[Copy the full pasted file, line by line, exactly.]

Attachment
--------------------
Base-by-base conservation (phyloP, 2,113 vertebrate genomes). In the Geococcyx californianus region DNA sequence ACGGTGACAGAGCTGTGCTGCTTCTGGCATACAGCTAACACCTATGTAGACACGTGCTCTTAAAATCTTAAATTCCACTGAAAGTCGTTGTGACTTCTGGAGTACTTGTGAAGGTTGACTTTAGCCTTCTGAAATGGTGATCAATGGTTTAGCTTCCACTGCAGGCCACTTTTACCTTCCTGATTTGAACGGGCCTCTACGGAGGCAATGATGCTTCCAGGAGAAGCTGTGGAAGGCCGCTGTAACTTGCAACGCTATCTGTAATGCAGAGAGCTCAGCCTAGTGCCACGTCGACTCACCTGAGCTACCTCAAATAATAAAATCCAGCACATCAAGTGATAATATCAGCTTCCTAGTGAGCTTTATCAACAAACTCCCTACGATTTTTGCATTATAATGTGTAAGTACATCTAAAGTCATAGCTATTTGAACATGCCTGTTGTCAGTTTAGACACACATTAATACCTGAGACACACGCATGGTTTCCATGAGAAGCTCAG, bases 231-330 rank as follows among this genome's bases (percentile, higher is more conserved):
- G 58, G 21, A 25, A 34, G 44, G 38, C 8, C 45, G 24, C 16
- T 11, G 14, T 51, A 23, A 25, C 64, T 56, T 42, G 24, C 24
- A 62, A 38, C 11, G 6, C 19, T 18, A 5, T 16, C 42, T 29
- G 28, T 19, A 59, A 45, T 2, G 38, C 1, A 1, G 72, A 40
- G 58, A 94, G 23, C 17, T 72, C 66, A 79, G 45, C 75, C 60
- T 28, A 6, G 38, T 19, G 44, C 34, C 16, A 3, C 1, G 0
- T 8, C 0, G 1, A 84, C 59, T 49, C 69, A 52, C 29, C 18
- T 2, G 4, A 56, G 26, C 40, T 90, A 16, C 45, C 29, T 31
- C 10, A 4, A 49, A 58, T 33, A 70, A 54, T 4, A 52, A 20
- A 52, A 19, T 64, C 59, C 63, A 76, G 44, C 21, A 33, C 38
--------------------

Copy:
Base-by-base conservation (phyloP, 2,113 vertebrate genomes). In the Geococcyx californianus region DNA sequence ACGGTGACAGAGCTGTGCTGCTTCTGGCATACAGCTAACACCTATGTAGACACGTGCTCTTAAAATCTTAAATTCCACTGAAAGTCGTTGTGACTTCTGGAGTACTTGTGAAGGTTGACTTTAGCCTTCTGAAATGGTGATCAATGGTTTAGCTTCCACTGCAGGCCACTTTTACCTTCCTGATTTGAACGGGCCTCTACGGAGGCAATGATGCTTCCAGGAGAAGCTGTGGAAGGCCGCTGTAACTTGCAACGCTATCTGTAATGCAGAGAGCTCAGCCTAGTGCCACGTCGACTCACCTGAGCTACCTCAAATAATAAAATCCAGCACATCAAGTGATAATATCAGCTTCCTAGTGAGCTTTATCAACAAACTCCCTACGATTTTTGCATTATAATGTGTAAGTACATCTAAAGTCATAGCTATTTGAACATGCCTGTTGTCAGTTTAGACACACATTAATACCTGAGACACACGCATGGTTTCCATGAGAAGCTCAG, bases 231-330 rank as follows among this genome's bases (percentile, higher is more conserved):
- G 58, G 21, A 25, A 34, G 44, G 38, C 8, C 45, G 24, C 16
- T 11, G 14, T 51, A 23, A 25, C 64, T 56, T 42, G 24, C 24
- A 62, A 38, C 11, G 6, C 19, T 18, A 5, T 16, C 42, T 29
- G 28, T 19, A 59, A 45, T 2, G 38, C 1, A 1, G 72, A 40
- G 58, A 94, G 23, C 17, T 72, C 66, A 79, G 45, C 75, C 60
- T 28, A 6, G 38, T 19, G 44, C 34, C 16, A 3, C 1, G 0
- T 8, C 0, G 1, A 84, C 59, T 49, C 69, A 52, C 29, C 18
- T 2, G 4, A 56, G 26, C 40, T 90, A 16, C 45, C 29, T 31
- C 10, A 4, A 49, A 58, T 33, A 70, A 54, T 4, A 52, A 20
- A 52, A 19, T 64, C 59, C 63, A 76, G 44, C 21, A 33, C 38